Reggie Moore speaks at a January 2021 press conference. Photo by Jeramey Jannene.

Reggie Moore speaks at a January 2021 press conference. File photo by Jeramey Jannene.

The head of the City of Milwaukee’s Office of Violence Prevention (OVP) is stepping down.

Reggie Moore is taking a new job at the Medical College of Wisconsin (MCW).

He’s led the city office since 2016, overseeing its growth from a two-person division of the Milwaukee Health Department to a nine-person team with connections across many city departments.

His impact in and outside of city government is notable. Under his leadership, the city developed the Blueprint for Peace, a strategic action plan of violence prevention measures intended to guide funding decisions, create benchmarks and coordinate action. With partners such as his new employer, Moore has also developed the 10-member 414Life violence interrupter team, which brings a public health focus to gun violence.

He’ll serve in the newly-created role of director of violence prevention policy and engagement within MCW’s Comprehensive Injury Center. The job includes a focus beyond just the city of Milwaukee.

“I’m excited about the impact we can have in our partnership with the city to elevate the health of our residents, as well as having an impact at the state and national level,” said Terri deRoon-Cassini, head of the injury center, in a press conference announcing the transitioning.

“Without a doubt, the work that Reggie has done throughout his entire career will continue,” said Mayor Tom Barrett. He praised Moore for giving his heart and soul to the city. “No mere mortal could do it.”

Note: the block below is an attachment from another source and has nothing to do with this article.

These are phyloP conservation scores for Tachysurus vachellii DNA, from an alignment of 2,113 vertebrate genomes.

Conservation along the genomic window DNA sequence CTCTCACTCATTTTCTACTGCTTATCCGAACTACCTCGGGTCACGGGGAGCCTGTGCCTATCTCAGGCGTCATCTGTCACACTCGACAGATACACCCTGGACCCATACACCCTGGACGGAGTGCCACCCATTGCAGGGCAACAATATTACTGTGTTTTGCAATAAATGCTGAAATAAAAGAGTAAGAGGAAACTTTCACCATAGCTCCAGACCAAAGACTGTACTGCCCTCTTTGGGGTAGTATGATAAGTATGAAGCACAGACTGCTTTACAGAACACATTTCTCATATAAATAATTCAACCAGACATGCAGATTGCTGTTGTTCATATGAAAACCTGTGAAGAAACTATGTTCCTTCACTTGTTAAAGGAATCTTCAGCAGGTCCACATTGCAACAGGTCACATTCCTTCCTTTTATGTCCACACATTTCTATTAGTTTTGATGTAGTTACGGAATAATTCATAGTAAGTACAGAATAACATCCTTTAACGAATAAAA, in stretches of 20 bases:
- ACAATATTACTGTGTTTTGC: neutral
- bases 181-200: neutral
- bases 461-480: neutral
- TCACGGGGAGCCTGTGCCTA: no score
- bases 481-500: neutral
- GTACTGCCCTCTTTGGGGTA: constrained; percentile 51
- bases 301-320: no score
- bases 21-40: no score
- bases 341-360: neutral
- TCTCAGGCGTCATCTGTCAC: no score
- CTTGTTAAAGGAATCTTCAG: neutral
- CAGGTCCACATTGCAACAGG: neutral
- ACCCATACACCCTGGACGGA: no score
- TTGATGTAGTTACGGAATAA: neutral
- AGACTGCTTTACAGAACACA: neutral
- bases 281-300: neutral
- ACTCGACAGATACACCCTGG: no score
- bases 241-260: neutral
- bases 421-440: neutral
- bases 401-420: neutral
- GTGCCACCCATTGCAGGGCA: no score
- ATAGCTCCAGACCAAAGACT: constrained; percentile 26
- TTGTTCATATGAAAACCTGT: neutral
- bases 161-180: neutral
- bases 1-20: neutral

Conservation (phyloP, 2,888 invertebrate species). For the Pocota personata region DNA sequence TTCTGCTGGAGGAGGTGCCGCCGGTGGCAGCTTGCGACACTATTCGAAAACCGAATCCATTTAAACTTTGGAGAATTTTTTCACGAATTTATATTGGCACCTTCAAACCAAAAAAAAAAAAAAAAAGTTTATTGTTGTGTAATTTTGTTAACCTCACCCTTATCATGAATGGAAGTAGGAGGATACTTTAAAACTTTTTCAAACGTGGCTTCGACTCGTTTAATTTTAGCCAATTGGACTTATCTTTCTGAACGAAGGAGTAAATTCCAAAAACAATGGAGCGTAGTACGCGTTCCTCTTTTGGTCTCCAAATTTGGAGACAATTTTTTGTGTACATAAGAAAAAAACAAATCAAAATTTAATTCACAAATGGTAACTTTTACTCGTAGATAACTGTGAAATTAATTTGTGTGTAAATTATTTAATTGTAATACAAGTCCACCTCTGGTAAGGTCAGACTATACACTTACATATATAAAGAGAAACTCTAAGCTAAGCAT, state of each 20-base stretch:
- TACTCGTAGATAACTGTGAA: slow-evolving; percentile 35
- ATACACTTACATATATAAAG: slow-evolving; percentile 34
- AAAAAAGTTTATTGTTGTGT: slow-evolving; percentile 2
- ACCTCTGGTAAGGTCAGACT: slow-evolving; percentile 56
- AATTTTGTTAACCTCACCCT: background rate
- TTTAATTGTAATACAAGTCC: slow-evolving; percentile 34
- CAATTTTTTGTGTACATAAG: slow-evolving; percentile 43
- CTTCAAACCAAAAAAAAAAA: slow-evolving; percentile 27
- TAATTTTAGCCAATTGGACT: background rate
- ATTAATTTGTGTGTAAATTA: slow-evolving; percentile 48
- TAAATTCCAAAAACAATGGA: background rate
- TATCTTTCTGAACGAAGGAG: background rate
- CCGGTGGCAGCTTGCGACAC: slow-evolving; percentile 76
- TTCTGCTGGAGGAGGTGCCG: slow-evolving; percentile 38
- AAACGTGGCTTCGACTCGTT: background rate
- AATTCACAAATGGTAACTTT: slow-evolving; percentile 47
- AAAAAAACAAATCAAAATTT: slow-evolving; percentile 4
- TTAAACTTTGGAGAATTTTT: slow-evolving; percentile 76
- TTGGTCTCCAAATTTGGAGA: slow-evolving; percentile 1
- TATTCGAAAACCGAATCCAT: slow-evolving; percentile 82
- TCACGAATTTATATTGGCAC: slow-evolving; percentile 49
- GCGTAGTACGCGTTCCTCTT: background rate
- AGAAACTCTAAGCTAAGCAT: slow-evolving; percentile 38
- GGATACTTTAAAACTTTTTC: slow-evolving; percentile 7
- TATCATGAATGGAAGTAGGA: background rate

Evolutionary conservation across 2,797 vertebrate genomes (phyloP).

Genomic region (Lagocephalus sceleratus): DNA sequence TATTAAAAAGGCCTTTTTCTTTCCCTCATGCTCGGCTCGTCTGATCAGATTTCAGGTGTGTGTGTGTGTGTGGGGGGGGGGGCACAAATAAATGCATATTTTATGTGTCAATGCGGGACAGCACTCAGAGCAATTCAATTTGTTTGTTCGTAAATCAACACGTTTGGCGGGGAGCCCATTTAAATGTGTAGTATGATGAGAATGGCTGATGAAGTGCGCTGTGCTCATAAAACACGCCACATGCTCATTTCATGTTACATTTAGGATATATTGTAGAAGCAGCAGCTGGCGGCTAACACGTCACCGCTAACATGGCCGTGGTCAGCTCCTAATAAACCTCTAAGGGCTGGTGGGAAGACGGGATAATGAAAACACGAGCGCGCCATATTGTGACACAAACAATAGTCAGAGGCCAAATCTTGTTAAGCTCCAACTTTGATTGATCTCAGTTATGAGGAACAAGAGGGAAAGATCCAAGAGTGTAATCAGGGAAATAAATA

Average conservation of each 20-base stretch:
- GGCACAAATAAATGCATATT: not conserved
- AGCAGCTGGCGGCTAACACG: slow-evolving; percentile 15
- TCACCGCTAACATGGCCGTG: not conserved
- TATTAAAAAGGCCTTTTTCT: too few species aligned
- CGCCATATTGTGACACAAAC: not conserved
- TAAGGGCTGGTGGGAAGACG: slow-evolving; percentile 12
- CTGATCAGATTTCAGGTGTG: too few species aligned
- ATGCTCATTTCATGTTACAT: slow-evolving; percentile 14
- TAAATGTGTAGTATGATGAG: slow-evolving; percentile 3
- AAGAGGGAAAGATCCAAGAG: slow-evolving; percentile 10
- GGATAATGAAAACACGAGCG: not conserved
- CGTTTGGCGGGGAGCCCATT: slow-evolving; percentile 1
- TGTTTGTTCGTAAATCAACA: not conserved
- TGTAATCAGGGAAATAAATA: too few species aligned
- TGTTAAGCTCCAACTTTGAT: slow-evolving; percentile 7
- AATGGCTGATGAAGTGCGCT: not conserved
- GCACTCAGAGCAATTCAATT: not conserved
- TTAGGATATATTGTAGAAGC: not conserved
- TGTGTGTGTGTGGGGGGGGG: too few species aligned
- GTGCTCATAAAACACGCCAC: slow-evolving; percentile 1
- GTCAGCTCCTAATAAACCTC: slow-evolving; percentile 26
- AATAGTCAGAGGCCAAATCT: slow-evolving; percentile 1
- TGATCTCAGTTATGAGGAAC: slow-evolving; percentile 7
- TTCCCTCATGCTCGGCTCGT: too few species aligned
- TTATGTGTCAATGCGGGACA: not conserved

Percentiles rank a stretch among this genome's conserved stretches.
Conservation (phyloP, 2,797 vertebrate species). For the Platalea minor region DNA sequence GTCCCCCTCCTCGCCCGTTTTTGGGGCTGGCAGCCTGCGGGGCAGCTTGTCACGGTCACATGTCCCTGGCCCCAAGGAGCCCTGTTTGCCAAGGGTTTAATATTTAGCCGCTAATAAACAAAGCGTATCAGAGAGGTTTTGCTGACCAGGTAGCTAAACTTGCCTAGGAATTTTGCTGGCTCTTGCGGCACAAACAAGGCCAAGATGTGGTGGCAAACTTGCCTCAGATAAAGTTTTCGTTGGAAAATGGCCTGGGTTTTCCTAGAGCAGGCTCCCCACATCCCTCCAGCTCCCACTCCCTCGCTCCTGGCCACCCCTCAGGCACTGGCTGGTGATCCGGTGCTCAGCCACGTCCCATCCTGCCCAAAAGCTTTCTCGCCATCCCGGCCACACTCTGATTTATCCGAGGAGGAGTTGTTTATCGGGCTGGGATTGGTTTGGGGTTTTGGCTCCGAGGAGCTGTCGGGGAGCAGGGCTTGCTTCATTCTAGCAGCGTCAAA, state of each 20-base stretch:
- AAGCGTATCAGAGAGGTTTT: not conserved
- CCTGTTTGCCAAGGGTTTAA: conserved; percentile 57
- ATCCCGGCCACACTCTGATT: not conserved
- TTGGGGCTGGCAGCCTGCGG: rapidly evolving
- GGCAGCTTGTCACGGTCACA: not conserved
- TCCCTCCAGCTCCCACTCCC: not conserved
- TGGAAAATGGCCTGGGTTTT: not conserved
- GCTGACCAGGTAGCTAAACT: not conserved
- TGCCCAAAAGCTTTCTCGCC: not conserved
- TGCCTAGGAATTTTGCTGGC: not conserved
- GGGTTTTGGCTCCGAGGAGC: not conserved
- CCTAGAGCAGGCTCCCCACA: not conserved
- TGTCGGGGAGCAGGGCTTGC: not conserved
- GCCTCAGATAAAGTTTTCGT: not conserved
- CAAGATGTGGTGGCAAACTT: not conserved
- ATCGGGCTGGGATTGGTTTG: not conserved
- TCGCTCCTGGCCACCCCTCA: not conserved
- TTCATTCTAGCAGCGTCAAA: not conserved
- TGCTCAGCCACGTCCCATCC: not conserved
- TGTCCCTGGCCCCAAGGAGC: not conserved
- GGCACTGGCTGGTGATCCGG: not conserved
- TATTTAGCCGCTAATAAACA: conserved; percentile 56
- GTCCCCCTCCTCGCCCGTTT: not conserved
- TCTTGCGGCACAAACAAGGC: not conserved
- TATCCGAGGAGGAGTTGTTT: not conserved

“This definitely has been a journey,” said Moore. “One year at OVP is like three.”

Moore was a near-constant presence at the large racial equity marches last summer, walking outside the group and helping defuse tense moments, and could be regularly spotted at anti-violence rallies and vigils.

“It’s been some of the most challenging I have done in my life,” said Moore. “The thing that gives me the most pride is that violence prevention has become a movement.”

Prior to his current role, Moore founded the Center for Youth Engagement in 2012 and, with his wife Sharlen Moore in 2000, Urban Underground. He served as executive director at both organizations for multiple years, with a stint as national director of youth activism & engagement at the Truth Initiative from 2007 to 2012.

“I am sad to see him leave, but I understand this an opportunity for him to elevate his work to another level,” said new health commissioner Kirsten Johnson. She pledged to uphold the work of the office.

“I think it’s in a very strong place,” said Moore of OVP. He said the timing was right to make the move given President Joe Biden‘s commitment to providing $5 billion for community-based violence prevention programs in the broader infrastructure bill. “I wouldn’t be transitioning if I didn’t have full faith in the city, the council, the mayor, the commissioner and team that’s in place.”

“I think we are on a pathway to transformation,” said Moore.

“We are going to miss you Reggie, but know you are not going far and that your heart and soul are in this community,” said Barrett.

The mayor declined to provide a timeline for naming Moore’s replacement. “This is a position that’s important to the community,” said Barrett, who noted he has already discussed possible replacements.

Moore succeeded Terry Perry in leading OVP. Perry was the founding director in 2008 and retired in 2016.

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